Spain’s Bolsa de Madrid, as measured by the IBEX 35 index, may have rallied a relatively modest nine percent denominated in euros, or just 0.8 percent in US dollar terms compared with many other Western European markets since the outset of the year. Yet, Spanish shares have aggregately soared 110 percent (or 95 percent denominated in US dollars) from thirty-one months ago, when it plunged to its Great Recession low. To put the extraordinary recovery of Spanish equities into historical perspective, IBEX 35 lost a staggering 63 percent of its value from 8 November 2007 to 24 July 2012, but has regained so much ground since then that it now stands at 71 percent of its 2007 peak.
Highlighting the recovery in the performance of Spanish stocks compositely is the fact that the IBEX 35 reached its nadir on precisely the same date (24 July 2012) when ten-year Spanish government bond yields climaxed at 7.6 percent. Although domestic politics could play havoc with the shares market in the run-up to elections later this year, economic projections favor an upgrade of Spanish shares to market-neutrality.
Politics domestically may generate downside volatility occasionally ahead of upcoming national balloting. Still, Global Markets Intelligence (GMI) is confident that, even if the incumbent Popular party (under the leadership of Mariano Rajoy) is defeated in the nationwide vote, neither the anti-establishment Podemos nor centrist Ciudadanos party – two recently formed alternatives – will amass sufficient votes to claim victory in the forthcoming election, the likely outcome of which would be a governing coalition of two or more parties.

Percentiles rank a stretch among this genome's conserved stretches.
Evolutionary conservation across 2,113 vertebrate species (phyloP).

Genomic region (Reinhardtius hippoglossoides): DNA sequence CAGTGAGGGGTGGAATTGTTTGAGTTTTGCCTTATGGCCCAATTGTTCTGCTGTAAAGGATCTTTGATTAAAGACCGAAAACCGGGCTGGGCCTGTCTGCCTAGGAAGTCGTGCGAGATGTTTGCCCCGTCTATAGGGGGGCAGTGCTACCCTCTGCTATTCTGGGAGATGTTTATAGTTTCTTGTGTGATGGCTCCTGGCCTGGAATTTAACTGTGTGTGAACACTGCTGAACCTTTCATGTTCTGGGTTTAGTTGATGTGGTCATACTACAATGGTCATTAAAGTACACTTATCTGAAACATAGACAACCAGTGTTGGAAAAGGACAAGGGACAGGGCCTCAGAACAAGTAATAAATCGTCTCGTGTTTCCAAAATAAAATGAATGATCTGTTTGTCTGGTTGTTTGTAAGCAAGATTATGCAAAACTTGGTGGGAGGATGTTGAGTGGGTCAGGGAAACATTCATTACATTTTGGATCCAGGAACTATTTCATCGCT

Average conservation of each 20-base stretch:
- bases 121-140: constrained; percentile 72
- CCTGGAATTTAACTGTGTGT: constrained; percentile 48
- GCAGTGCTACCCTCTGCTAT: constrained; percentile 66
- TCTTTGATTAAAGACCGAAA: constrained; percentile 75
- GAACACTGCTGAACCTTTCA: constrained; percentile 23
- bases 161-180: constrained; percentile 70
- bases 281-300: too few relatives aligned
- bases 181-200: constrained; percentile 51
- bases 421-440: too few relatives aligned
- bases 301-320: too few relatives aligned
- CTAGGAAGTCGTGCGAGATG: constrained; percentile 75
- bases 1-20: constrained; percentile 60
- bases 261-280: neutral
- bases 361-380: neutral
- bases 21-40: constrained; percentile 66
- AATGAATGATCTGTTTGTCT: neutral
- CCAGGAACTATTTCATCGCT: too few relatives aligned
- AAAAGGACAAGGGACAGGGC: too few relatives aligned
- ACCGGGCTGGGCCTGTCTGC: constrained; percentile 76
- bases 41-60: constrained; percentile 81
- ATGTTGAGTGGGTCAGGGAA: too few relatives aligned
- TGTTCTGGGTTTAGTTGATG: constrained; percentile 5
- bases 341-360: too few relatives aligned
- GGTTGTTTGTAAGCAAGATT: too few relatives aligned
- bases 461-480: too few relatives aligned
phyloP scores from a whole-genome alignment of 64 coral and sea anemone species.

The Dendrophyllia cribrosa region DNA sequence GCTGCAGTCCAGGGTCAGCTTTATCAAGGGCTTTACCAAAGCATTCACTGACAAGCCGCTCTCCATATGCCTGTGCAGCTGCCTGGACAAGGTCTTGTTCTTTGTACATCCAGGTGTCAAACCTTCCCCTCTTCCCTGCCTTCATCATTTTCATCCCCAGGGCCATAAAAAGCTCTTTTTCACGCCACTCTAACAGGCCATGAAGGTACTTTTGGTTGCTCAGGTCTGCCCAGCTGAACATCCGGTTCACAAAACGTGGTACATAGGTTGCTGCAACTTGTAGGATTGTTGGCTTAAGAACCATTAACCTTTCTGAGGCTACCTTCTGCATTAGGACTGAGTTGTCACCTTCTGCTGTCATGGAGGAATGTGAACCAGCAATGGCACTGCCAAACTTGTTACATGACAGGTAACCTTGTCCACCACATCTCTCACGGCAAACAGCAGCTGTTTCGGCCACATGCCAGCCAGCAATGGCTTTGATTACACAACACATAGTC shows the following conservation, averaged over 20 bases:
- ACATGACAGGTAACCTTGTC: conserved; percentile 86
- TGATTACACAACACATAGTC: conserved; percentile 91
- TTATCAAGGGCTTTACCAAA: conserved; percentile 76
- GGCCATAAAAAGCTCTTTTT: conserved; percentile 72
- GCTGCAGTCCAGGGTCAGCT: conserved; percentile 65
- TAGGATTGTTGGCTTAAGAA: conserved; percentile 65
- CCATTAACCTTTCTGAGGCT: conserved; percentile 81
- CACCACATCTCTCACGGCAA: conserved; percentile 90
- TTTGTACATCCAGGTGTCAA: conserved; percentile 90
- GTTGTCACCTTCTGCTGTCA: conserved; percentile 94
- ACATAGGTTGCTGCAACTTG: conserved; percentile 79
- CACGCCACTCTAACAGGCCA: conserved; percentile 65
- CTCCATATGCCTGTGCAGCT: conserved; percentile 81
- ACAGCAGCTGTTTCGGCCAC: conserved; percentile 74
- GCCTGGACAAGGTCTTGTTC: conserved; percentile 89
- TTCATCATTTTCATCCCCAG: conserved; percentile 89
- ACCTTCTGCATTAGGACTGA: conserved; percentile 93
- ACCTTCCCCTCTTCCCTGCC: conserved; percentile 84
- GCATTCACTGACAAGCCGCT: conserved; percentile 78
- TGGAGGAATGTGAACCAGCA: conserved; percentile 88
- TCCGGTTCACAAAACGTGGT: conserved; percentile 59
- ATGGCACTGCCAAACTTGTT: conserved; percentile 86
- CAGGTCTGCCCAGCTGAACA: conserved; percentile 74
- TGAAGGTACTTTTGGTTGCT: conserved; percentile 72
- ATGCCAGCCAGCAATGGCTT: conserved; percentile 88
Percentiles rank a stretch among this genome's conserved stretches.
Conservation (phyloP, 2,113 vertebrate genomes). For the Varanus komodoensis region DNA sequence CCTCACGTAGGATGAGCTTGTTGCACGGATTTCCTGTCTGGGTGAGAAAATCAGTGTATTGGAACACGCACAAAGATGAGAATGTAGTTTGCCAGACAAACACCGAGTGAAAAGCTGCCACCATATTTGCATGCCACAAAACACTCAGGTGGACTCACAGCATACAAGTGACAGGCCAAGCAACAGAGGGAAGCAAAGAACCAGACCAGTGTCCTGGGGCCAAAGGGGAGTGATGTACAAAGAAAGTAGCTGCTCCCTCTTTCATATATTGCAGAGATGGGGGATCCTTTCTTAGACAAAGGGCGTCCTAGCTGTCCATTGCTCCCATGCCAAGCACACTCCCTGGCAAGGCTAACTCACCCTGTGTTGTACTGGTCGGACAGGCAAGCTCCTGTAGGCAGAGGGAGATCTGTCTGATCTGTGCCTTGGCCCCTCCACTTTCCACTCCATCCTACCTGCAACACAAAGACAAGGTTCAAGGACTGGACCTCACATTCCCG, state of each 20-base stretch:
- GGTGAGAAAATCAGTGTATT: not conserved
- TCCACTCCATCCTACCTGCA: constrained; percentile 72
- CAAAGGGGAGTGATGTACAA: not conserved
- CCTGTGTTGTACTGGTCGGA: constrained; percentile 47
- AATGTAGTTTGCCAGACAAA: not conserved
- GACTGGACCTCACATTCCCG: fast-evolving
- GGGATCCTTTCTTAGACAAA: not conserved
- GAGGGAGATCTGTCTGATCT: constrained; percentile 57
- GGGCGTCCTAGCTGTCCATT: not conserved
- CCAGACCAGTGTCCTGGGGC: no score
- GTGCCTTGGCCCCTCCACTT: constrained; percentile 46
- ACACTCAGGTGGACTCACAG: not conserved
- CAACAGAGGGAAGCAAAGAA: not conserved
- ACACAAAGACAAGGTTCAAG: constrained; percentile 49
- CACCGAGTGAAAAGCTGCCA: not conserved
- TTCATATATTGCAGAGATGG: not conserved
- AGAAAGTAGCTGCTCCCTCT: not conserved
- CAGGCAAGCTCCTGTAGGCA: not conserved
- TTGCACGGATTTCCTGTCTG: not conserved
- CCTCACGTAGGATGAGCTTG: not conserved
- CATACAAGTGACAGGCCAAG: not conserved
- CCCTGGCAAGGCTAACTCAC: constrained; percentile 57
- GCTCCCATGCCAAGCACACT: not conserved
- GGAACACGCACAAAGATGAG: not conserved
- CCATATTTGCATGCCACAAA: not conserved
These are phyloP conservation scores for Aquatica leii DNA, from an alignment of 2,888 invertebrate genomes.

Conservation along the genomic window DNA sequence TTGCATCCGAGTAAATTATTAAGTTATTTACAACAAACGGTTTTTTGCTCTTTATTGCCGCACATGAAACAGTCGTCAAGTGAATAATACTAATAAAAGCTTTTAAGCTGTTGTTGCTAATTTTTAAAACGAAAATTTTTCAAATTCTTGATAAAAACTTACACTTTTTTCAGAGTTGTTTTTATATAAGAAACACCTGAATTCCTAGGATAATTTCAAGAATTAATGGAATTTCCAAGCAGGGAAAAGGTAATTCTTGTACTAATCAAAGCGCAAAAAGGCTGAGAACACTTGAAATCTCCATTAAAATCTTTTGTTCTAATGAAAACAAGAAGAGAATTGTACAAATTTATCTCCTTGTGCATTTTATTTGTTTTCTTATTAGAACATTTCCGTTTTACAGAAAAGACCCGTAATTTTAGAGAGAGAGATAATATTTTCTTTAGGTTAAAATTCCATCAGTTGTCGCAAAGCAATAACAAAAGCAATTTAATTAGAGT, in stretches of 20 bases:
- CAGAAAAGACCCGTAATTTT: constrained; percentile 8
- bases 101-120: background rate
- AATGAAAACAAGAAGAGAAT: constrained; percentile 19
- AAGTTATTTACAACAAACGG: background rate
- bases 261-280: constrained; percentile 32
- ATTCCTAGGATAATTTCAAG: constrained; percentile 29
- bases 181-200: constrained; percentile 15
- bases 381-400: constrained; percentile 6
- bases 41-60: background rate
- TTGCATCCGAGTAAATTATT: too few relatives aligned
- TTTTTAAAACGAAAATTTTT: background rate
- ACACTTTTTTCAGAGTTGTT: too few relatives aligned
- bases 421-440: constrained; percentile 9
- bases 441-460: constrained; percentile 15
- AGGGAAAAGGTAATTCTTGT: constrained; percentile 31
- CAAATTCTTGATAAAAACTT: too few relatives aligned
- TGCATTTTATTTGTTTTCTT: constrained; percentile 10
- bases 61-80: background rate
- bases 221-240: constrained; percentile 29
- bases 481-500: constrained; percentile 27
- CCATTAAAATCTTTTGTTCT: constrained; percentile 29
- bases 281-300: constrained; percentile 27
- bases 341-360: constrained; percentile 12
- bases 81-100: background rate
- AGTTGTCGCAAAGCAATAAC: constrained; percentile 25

With the conservative Popular party under a darkening cloud stemming from a widening probe of corruption allegations, the center-left PSOE would likely prevail, but without a majority, in which case – if it could find common ground – it would probably form a ruling alliance with Podemos, thus retaining key ministries (meaning Economy, Budget and Trade as well as European and Foreign Affairs) in the hands of seasoned, though moderate, appointees of the PSOE. So, regardless of which party is victorious in the coming general elections, we do not anticipate much change in the focus of budgetary policy.
Politics and policymaking aside, the outlook for Spain’s macro-economy appears brighter than any of its rivals in either the outer core or periphery of the European Monetary Union (MEU). After having exhibited surprising resilience in the face of the 2007 – 2009 economic and financial calamity, business activity in Spain is likely to gain further momentum this year and next notwithstanding further modest contraction in government spending.
Record-low borrowing costs and intensifying private-sector demand will proceed to induce businesses to expand capital spending in addition to augmenting their payrolls in view of the abundance of low-cost labor with unemployment hovering around the 24 percent level. Higher employment should elevate real personal disposable income and reinforce the revival by engendering increased consumption by households. Further, as the euro stabilizes at its lowest point in almost twelve years, the competitiveness of Spanish exports will continue to improve as evident in the steady upturn of the nation’s terms of trade – enhancing the country’s economic prospects over the next twenty-two months.